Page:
A Law Enforcement Agency, no matter how big or small, is similar to a sports team. It has a selection process, a mission and a motto. Our team also has a distinctive uniform. Both rely on, dedicated support staff and an approving community of admirers. Our motto is to Protect and Serve.

The community is a supportive group who are interested in every venture and in those we protect.

Law Enforcement requires similar efforts from its staff and the community it supports. The success and values of a team in real life lies in its application and use of the available tools both on-hand or those which are acquired as needs dictate.

Family support of the officers is a definite must for us to accomplish our goals and support our efforts. Without our families, we would see more frustrations and dangerous behavior. This also includes a nod to the chaplains who provide understanding and support.

Our programs will only succeed and be win-win, if these groups support our efforts.




Law Enforcement management strives to provide a mission statement which is attainable, as well as successful and fitted to each jurisdiction.

The most important part of the equation is you, the Street Cop. You are the conduit to the community. Your actions, encounters and dealings will dictate the perception, the acceptance and/or the rejection of your department. You are the front line.

In today’s real world, we no longer enjoy the role of being the protector as previous officers did. Sadly, we are now being vilified as invaders and the enemy to an array of groups.

We have to re-acquire the trust and support of our citizens which will be earned through our contact and citizen perceptions of our actions.



 Concentric Circles is social-science term. It is basically the same as saying we have come full circle and history repeats itself.

When I first pinned on the badge and announced that I had become a police officer, my Grandmother remarked, ”Well, it takes a crook to catch a crook.”

She was a product of early Detroit.

After the race riots of the Sixties, we got the same reception that we are experiencing today. Mistrust and suspiciousness were everywhere, and in direct opposite of what the beat cops of the Fifties faced.



The mistrust of the Seventies was met with the removal of neighborhood level policing. It was replaced by STRESS, Mobil Tactical Response Teams and other State and Federally funded programs which further reduced the community support and added to our distrust of the community.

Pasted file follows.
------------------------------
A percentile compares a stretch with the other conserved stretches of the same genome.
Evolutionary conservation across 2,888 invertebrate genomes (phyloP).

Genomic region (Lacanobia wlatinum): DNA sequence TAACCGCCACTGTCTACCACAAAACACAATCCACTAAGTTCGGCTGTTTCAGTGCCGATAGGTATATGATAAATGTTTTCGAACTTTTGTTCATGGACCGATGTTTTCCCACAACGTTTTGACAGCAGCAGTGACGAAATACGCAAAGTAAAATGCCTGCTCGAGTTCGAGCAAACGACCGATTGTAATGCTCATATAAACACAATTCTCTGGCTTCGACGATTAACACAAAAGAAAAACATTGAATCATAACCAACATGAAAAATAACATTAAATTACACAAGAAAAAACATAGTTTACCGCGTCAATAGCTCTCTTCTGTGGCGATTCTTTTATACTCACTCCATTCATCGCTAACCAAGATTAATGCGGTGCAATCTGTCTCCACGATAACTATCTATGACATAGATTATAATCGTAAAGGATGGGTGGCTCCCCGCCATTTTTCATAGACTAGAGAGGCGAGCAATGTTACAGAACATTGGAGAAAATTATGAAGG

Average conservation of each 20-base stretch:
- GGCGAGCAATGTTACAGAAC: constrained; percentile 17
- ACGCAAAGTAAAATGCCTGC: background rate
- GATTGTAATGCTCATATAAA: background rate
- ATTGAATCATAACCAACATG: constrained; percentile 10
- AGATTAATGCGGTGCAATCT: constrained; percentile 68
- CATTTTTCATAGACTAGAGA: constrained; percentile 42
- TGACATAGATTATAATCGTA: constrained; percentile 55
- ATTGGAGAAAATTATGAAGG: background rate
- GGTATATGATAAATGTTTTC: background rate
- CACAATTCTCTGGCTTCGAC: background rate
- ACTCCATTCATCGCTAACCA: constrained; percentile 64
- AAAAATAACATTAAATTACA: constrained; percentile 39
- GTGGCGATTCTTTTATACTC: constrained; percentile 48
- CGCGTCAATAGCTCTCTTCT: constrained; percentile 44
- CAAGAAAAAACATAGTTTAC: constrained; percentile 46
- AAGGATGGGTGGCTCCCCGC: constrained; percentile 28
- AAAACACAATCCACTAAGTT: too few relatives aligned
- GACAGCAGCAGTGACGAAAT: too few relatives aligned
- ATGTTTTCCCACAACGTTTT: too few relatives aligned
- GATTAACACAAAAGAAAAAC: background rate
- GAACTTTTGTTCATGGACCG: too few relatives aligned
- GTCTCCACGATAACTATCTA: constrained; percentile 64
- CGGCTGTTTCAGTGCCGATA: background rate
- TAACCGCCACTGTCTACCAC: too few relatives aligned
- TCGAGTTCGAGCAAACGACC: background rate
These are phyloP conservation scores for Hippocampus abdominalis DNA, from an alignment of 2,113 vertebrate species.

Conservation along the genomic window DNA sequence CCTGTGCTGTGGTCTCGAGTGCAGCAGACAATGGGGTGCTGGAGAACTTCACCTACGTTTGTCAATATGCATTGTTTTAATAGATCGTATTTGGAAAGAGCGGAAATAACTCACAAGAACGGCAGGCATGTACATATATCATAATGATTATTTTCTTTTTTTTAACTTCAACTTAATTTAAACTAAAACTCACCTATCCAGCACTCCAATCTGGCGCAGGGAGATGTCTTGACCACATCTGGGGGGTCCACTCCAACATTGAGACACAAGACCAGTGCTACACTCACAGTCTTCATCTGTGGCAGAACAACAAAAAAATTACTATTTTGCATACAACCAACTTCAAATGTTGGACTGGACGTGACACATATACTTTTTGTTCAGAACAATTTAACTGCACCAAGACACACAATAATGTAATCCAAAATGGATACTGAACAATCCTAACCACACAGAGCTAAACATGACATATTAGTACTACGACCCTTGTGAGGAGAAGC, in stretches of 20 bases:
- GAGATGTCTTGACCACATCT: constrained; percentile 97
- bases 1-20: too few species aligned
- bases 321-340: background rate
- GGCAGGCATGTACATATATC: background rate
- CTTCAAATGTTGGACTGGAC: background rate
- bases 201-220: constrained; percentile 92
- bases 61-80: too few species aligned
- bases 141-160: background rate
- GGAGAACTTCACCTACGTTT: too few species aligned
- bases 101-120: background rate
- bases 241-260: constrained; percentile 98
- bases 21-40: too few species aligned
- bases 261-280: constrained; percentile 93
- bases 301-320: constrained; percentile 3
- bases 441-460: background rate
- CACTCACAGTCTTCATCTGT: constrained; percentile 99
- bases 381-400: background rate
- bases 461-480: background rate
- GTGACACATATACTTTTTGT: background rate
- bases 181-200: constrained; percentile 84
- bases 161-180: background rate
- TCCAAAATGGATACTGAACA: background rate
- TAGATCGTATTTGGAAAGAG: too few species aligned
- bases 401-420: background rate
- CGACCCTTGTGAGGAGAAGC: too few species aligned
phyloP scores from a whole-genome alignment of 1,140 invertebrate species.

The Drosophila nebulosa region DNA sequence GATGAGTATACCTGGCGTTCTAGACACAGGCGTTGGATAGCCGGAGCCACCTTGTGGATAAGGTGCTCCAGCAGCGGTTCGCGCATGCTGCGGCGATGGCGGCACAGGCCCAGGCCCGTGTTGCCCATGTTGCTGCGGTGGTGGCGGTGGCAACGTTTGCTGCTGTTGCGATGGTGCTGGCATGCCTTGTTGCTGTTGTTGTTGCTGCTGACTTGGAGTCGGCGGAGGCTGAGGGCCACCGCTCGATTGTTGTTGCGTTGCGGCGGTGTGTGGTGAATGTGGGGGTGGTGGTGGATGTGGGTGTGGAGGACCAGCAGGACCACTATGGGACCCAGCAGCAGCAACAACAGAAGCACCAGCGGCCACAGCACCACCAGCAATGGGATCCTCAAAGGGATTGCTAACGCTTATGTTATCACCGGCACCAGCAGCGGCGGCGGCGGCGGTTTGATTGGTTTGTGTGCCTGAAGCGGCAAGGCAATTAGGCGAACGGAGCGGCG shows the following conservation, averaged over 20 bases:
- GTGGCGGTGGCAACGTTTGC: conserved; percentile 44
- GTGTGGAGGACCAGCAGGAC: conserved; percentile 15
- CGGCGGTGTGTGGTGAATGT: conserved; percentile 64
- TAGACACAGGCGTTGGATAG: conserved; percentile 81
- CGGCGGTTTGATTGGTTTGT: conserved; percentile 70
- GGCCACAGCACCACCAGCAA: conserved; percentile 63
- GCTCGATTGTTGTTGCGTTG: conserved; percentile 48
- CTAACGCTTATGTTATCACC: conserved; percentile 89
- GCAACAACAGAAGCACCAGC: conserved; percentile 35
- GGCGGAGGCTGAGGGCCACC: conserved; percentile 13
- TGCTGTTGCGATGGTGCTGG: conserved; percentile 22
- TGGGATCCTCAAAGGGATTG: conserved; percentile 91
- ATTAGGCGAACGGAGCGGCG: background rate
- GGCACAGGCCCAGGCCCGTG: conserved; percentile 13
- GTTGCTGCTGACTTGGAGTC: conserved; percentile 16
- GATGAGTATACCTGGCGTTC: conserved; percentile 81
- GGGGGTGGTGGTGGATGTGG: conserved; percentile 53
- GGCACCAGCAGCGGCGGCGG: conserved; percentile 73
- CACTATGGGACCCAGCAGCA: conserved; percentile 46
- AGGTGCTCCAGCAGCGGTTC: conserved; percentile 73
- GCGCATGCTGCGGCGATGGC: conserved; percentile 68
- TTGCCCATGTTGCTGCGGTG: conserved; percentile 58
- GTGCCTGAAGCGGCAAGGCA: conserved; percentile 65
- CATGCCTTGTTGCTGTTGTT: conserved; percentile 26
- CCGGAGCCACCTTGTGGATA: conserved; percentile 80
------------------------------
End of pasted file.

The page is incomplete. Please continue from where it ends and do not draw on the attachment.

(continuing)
These programs also brought greater scrutiny and another layer of oversight by an outside agency. There was little local control, as before. These programs were funded and dictated by Political bodies with different rules and requirements.

The Seventies also saw a need for more officer education. States began requiring academy-trained officers along with acronyms AA, BA and my l all-time favorite BS. Secondary education became a requirement and spawned experts in every aspect of Police Administration which now evolved into Criminal Justice. All of this was funded by Big Brother.



Unfortunately, with specialization, we lost the personal contact of the neighborhood Street Cop. The community was without its advocate. We were now only proactive in crime prevention programs and not in street crime prevention in the neighborhoods we knew well. 0ne on one, we were the responders and no longer the advocates.

The Eighties saw many changes such as the replacement of uniformed officers with civilian specialists who were no longer generalist officers.

Standards changed also as did the oversight by civilian review boards and lawyers for both civil and criminal sides.

This period also marked an exodus of the older street-wise veterans who were either not about to chance losing their pension or be overruled by a civilian. They were victims of that dreaded six-letter word: CHANGE.

The Eighties ushered in combined operations with other agencies and the Task-Force concept such as a federal agency supported by state, county and local officers. This widened cross-jurisdictional crime-fighting.

It was a product of the national and international criminal influence and required a different approach to our response to the crime wave. Fortunately, it also spawned Community Policing and afforded some reconnection and trust-building with the community. To some extent, we took back the neighborhoods.



The new millennium brought a new kind of crime:  terrorism with its web of criminal anarchists and bombers. It created a large-scale response which relied on large groups based on information and intelligence supplied by both reliable and unreliable sources.

Those changes created yet another wedge between the officer and the community. Specialization once more created isolation. Revisiting the turn of the Seventies.

The wedge has been further driven in to the community by political grand standing and misconception assisted by a negative press in larger metropolitan venues.



We are easily pushed to create an ‘us-vs-them’ mentality.

How do we salvage the pride and restore the trust we need for those who support us?

This is still an open question.

We must ask ourselves how to return to the community we swore to Protect and Serve.

At the bottom line, it’s all about saving just ONE life.



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